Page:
The illustrated seating assembly 11 includes a seat 21, a back 22, and an underseat support structure 23 (sometimes called a “chair control”) supporting the seat 21 and the back 22 for synchrotilt motion. A seating unit similar to that shown is found in Heidmann U.S. Pat. No. 6,869,142, and also in Published Application No. U.S. 2004/0051358 A1, the entire contents of which are incorporated herein in their entirety for the purpose of teaching their structure and function. Even though a particular seating assembly 11 is illustrated, it is contemplated that the support structure and corresponding seating unit can be any of a variety of different such structures known in the art, such as a control that holds the back and seat fixed, or a control that holds the seat fixed but permits the back to recline, or a control that permits the back and seat to recline as a unit, or a synchrotilt chair control providing simultaneous recline of the back and seat at different angular rates of motion.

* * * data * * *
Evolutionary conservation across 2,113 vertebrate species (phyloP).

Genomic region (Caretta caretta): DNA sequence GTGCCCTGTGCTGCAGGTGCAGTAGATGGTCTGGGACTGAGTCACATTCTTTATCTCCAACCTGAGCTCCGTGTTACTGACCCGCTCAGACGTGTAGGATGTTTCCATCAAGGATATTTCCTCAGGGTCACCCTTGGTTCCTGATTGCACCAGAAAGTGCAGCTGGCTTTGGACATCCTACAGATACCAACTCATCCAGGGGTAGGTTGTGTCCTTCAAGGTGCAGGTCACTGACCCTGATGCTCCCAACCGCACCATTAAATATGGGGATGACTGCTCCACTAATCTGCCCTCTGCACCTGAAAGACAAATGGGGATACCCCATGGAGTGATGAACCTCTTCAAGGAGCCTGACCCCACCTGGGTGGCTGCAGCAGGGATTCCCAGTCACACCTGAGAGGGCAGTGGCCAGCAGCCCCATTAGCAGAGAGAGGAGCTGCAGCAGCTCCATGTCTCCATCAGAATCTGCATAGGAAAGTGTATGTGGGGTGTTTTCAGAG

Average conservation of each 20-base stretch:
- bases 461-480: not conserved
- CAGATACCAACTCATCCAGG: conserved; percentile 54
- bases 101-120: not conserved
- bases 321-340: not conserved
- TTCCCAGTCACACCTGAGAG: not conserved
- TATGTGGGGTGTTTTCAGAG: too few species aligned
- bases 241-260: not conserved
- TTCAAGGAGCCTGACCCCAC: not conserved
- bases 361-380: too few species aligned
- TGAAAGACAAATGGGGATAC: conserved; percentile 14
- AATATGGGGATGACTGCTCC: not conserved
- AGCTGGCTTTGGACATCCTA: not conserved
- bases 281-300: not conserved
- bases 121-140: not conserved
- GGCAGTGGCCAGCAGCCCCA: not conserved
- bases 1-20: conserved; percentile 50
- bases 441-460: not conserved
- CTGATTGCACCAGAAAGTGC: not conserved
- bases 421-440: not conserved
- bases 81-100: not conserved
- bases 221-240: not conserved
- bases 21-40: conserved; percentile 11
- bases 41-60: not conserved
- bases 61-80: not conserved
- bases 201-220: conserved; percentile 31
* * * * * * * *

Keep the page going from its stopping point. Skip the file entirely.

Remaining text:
The illustrated column 12 is non-rotatable, such that the seating assembly 11 does not rotate back and forth as a seat user manually operates the wheels 32 for movement. Non-rotation can be important so that the seated user has good leverage for pulling or pushing on the wheels 32 to move the wheelchair. However, it is contemplated that the transverse beam 14 can include a center connection replicating the hub of a more traditional chair base (see base 50, FIG. 7), such as is often found at the center of a task chair having a base with radially-extending legs. Thus, a more traditional rotation-permitting column 12 could be used from a pre-existing pre-designed (task chair) seating unit or base (see base 50, FIG. 7). In such circumstance, the seating assembly 11 and/or column 12 will rotate on the beam 14 unless otherwise restricted. (See dashed lines in FIG. 3.) Where seat rotation is allowed, it may be desirable to provide an anti-rotation lock for selectively preventing rotation of the seating unit 11 and the column 12 in order to prevent or limit angular rotation of the seating assembly 11 on the base (13). It is contemplated that the anti-rotation lock could engage parts of the column 12 itself, or could be a second extendable post extending between the beam 14 and the seating assembly 11. Alternatively, the anti-rotation lock could be a T-shaped device pivotally attached to the armrests of the seating assembly 11, where the device is selectively pivotable outwardly and includes front and rear rollers engaging the inside of the wheels 32 at front and rear spaced-apart locations thus stabilizing the seating assembly 11 on the base 13 for non-rotation in a horizontal plane.